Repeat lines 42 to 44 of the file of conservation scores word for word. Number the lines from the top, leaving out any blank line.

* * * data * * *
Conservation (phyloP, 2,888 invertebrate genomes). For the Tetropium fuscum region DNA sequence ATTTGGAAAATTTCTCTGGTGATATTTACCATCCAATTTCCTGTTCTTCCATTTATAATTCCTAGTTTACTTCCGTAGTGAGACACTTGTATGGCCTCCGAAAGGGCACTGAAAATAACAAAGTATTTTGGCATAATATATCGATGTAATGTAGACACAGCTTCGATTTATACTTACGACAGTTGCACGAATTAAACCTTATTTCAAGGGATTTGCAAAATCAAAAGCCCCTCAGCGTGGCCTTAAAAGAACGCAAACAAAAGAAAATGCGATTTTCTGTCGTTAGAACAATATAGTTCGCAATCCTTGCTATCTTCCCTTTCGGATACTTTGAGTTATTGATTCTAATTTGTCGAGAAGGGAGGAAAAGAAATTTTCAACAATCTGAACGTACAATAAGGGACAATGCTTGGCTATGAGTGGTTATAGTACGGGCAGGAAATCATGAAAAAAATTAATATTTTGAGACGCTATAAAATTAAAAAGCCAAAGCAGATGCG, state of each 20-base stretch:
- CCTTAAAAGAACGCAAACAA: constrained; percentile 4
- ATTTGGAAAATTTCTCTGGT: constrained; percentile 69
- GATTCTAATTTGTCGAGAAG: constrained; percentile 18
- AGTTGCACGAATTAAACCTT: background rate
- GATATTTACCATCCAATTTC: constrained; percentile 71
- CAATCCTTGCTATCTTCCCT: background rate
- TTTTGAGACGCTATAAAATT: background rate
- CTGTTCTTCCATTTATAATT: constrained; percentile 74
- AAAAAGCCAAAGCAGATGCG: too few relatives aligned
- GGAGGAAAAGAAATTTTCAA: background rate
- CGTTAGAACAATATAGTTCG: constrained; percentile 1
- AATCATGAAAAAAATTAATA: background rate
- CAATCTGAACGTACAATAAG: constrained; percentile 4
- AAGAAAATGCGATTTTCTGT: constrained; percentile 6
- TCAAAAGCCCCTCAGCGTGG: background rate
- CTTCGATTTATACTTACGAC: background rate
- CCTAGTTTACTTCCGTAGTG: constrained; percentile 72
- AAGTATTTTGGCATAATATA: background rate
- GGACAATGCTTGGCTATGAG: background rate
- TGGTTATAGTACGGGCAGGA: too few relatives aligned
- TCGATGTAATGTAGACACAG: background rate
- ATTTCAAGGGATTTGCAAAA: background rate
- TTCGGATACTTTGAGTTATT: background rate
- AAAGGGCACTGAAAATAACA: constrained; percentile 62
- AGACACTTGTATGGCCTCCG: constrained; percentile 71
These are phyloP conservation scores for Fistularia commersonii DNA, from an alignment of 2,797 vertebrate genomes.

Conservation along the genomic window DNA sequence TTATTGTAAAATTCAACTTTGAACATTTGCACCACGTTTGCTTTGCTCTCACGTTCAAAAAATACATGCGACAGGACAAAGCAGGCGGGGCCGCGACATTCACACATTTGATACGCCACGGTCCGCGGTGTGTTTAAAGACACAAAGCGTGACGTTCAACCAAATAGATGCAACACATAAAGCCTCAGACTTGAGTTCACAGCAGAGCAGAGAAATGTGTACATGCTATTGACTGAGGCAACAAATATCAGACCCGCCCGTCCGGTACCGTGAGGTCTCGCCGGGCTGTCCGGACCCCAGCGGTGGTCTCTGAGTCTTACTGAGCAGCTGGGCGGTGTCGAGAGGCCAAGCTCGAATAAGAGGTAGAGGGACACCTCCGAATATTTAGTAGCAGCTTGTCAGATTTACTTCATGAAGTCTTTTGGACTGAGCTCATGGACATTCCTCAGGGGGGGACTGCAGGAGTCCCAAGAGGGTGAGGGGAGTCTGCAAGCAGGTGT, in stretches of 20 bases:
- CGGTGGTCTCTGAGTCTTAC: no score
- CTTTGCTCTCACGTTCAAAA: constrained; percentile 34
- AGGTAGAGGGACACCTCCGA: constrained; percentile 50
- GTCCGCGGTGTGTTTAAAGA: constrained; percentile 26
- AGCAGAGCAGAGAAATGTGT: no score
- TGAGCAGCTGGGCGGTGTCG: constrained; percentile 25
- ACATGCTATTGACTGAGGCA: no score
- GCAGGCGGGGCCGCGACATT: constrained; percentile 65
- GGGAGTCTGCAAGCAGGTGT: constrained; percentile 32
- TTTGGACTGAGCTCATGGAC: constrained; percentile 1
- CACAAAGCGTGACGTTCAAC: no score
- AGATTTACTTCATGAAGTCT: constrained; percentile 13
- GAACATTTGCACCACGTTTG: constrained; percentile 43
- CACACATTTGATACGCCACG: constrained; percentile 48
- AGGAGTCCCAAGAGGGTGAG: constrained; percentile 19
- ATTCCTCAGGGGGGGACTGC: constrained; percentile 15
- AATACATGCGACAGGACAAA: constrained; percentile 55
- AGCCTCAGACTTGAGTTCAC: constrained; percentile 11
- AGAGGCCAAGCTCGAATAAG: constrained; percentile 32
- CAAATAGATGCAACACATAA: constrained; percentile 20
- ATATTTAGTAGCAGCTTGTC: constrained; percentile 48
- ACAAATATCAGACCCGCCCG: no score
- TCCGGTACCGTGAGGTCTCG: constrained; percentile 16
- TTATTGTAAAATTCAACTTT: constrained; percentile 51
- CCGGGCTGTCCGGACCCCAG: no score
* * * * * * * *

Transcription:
- CACACATTTGATACGCCACG: constrained; percentile 48
- AGGAGTCCCAAGAGGGTGAG: constrained; percentile 19
- ATTCCTCAGGGGGGGACTGC: constrained; percentile 15